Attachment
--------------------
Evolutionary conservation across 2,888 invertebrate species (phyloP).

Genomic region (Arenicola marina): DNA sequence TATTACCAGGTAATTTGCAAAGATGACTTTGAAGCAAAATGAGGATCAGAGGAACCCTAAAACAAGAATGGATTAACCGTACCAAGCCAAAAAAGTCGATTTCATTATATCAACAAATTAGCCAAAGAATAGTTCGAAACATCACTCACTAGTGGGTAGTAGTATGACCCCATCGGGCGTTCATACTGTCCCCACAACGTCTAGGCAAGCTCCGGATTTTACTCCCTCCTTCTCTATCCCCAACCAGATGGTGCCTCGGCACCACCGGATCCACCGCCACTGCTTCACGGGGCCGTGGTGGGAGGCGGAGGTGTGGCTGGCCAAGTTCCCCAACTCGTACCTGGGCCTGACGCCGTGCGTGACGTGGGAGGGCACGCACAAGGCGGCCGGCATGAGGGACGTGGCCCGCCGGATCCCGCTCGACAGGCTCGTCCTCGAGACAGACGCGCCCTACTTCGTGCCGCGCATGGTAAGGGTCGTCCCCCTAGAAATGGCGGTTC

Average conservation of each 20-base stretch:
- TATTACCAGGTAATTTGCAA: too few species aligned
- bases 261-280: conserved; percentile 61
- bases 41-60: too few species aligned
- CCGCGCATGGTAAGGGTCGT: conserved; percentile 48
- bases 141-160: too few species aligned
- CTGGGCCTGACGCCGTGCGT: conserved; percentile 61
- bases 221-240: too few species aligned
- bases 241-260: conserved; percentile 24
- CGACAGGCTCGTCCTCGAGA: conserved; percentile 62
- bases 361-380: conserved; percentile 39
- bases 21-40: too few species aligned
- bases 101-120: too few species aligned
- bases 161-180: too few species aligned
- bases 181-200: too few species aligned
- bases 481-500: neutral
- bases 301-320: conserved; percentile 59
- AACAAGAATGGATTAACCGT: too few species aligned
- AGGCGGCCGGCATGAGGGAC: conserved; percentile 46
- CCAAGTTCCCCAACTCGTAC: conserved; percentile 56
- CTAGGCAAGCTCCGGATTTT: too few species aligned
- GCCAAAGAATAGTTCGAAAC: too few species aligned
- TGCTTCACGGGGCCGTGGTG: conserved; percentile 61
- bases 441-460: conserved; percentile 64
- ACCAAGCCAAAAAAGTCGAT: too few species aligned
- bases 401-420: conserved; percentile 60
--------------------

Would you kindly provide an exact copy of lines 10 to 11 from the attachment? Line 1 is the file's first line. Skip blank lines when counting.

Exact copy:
- bases 221-240: too few species aligned
- bases 241-260: conserved; percentile 24